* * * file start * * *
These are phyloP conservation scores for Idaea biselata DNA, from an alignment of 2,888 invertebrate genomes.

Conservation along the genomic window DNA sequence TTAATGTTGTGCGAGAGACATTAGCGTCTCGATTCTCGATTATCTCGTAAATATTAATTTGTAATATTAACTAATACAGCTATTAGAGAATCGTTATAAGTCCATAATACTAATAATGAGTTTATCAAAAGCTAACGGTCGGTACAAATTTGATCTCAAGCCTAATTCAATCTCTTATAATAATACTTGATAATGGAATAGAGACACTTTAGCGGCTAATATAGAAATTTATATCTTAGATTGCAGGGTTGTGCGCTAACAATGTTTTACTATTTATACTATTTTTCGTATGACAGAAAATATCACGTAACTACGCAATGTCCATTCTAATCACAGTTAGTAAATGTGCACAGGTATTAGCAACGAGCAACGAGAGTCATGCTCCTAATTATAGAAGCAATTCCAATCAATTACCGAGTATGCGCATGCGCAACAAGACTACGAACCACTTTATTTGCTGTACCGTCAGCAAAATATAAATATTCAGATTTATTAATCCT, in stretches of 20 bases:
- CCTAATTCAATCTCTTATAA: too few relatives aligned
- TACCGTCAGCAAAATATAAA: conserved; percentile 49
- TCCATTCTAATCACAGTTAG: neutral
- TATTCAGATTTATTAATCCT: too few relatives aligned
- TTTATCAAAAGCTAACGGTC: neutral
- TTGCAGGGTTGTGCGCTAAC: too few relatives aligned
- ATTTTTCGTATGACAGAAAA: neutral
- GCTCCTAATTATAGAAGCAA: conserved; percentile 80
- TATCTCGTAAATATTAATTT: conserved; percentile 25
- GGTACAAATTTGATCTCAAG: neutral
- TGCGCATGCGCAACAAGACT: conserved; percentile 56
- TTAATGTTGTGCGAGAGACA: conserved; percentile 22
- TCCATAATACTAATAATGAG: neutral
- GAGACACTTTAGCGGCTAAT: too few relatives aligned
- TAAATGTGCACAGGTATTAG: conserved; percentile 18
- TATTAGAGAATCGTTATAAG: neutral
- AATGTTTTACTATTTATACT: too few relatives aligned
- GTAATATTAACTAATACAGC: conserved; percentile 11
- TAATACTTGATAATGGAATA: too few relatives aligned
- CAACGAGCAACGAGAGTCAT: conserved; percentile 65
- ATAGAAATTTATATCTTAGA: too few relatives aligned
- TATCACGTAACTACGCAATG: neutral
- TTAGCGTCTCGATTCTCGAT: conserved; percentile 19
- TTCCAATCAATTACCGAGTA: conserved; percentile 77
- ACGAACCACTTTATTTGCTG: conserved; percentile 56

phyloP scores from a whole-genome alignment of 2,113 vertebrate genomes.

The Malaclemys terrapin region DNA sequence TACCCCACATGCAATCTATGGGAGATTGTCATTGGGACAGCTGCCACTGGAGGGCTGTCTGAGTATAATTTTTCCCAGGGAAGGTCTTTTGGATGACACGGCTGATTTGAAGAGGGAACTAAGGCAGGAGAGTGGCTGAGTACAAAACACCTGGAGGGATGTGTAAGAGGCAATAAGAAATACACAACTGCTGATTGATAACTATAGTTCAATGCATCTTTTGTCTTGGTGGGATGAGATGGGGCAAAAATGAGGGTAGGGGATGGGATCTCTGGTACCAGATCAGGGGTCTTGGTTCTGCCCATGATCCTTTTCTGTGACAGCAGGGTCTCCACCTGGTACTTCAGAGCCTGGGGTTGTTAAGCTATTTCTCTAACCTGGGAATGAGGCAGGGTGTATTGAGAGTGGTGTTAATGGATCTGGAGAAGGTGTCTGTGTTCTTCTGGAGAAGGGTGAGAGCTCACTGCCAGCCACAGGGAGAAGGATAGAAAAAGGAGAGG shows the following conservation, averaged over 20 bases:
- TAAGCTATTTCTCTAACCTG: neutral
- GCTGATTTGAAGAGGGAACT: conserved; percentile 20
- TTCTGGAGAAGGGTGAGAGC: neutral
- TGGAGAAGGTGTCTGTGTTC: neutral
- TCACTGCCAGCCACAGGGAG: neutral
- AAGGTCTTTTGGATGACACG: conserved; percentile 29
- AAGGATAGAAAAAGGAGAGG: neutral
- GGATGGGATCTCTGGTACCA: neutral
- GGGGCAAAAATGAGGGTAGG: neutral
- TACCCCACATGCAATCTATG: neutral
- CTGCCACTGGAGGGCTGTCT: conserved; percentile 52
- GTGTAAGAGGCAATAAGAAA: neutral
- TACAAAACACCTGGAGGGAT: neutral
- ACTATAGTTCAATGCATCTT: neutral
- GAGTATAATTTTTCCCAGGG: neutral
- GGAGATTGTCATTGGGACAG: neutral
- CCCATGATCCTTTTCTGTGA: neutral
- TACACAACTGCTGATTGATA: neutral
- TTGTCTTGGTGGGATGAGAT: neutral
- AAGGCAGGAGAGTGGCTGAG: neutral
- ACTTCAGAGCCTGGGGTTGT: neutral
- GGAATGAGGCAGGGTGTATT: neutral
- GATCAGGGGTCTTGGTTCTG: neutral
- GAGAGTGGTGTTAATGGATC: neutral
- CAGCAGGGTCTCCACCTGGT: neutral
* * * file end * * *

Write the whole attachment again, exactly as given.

These are phyloP conservation scores for Idaea biselata DNA, from an alignment of 2,888 invertebrate genomes.

Conservation along the genomic window DNA sequence TTAATGTTGTGCGAGAGACATTAGCGTCTCGATTCTCGATTATCTCGTAAATATTAATTTGTAATATTAACTAATACAGCTATTAGAGAATCGTTATAAGTCCATAATACTAATAATGAGTTTATCAAAAGCTAACGGTCGGTACAAATTTGATCTCAAGCCTAATTCAATCTCTTATAATAATACTTGATAATGGAATAGAGACACTTTAGCGGCTAATATAGAAATTTATATCTTAGATTGCAGGGTTGTGCGCTAACAATGTTTTACTATTTATACTATTTTTCGTATGACAGAAAATATCACGTAACTACGCAATGTCCATTCTAATCACAGTTAGTAAATGTGCACAGGTATTAGCAACGAGCAACGAGAGTCATGCTCCTAATTATAGAAGCAATTCCAATCAATTACCGAGTATGCGCATGCGCAACAAGACTACGAACCACTTTATTTGCTGTACCGTCAGCAAAATATAAATATTCAGATTTATTAATCCT, in stretches of 20 bases:
- CCTAATTCAATCTCTTATAA: too few relatives aligned
- TACCGTCAGCAAAATATAAA: conserved; percentile 49
- TCCATTCTAATCACAGTTAG: neutral
- TATTCAGATTTATTAATCCT: too few relatives aligned
- TTTATCAAAAGCTAACGGTC: neutral
- TTGCAGGGTTGTGCGCTAAC: too few relatives aligned
- ATTTTTCGTATGACAGAAAA: neutral
- GCTCCTAATTATAGAAGCAA: conserved; percentile 80
- TATCTCGTAAATATTAATTT: conserved; percentile 25
- GGTACAAATTTGATCTCAAG: neutral
- TGCGCATGCGCAACAAGACT: conserved; percentile 56
- TTAATGTTGTGCGAGAGACA: conserved; percentile 22
- TCCATAATACTAATAATGAG: neutral
- GAGACACTTTAGCGGCTAAT: too few relatives aligned
- TAAATGTGCACAGGTATTAG: conserved; percentile 18
- TATTAGAGAATCGTTATAAG: neutral
- AATGTTTTACTATTTATACT: too few relatives aligned
- GTAATATTAACTAATACAGC: conserved; percentile 11
- TAATACTTGATAATGGAATA: too few relatives aligned
- CAACGAGCAACGAGAGTCAT: conserved; percentile 65
- ATAGAAATTTATATCTTAGA: too few relatives aligned
- TATCACGTAACTACGCAATG: neutral
- TTAGCGTCTCGATTCTCGAT: conserved; percentile 19
- TTCCAATCAATTACCGAGTA: conserved; percentile 77
- ACGAACCACTTTATTTGCTG: conserved; percentile 56

phyloP scores from a whole-genome alignment of 2,113 vertebrate genomes.

The Malaclemys terrapin region DNA sequence TACCCCACATGCAATCTATGGGAGATTGTCATTGGGACAGCTGCCACTGGAGGGCTGTCTGAGTATAATTTTTCCCAGGGAAGGTCTTTTGGATGACACGGCTGATTTGAAGAGGGAACTAAGGCAGGAGAGTGGCTGAGTACAAAACACCTGGAGGGATGTGTAAGAGGCAATAAGAAATACACAACTGCTGATTGATAACTATAGTTCAATGCATCTTTTGTCTTGGTGGGATGAGATGGGGCAAAAATGAGGGTAGGGGATGGGATCTCTGGTACCAGATCAGGGGTCTTGGTTCTGCCCATGATCCTTTTCTGTGACAGCAGGGTCTCCACCTGGTACTTCAGAGCCTGGGGTTGTTAAGCTATTTCTCTAACCTGGGAATGAGGCAGGGTGTATTGAGAGTGGTGTTAATGGATCTGGAGAAGGTGTCTGTGTTCTTCTGGAGAAGGGTGAGAGCTCACTGCCAGCCACAGGGAGAAGGATAGAAAAAGGAGAGG shows the following conservation, averaged over 20 bases:
- TAAGCTATTTCTCTAACCTG: neutral
- GCTGATTTGAAGAGGGAACT: conserved; percentile 20
- TTCTGGAGAAGGGTGAGAGC: neutral
- TGGAGAAGGTGTCTGTGTTC: neutral
- TCACTGCCAGCCACAGGGAG: neutral
- AAGGTCTTTTGGATGACACG: conserved; percentile 29
- AAGGATAGAAAAAGGAGAGG: neutral
- GGATGGGATCTCTGGTACCA: neutral
- GGGGCAAAAATGAGGGTAGG: neutral
- TACCCCACATGCAATCTATG: neutral
- CTGCCACTGGAGGGCTGTCT: conserved; percentile 52
- GTGTAAGAGGCAATAAGAAA: neutral
- TACAAAACACCTGGAGGGAT: neutral
- ACTATAGTTCAATGCATCTT: neutral
- GAGTATAATTTTTCCCAGGG: neutral
- GGAGATTGTCATTGGGACAG: neutral
- CCCATGATCCTTTTCTGTGA: neutral
- TACACAACTGCTGATTGATA: neutral
- TTGTCTTGGTGGGATGAGAT: neutral
- AAGGCAGGAGAGTGGCTGAG: neutral
- ACTTCAGAGCCTGGGGTTGT: neutral
- GGAATGAGGCAGGGTGTATT: neutral
- GATCAGGGGTCTTGGTTCTG: neutral
- GAGAGTGGTGTTAATGGATC: neutral
- CAGCAGGGTCTCCACCTGGT: neutral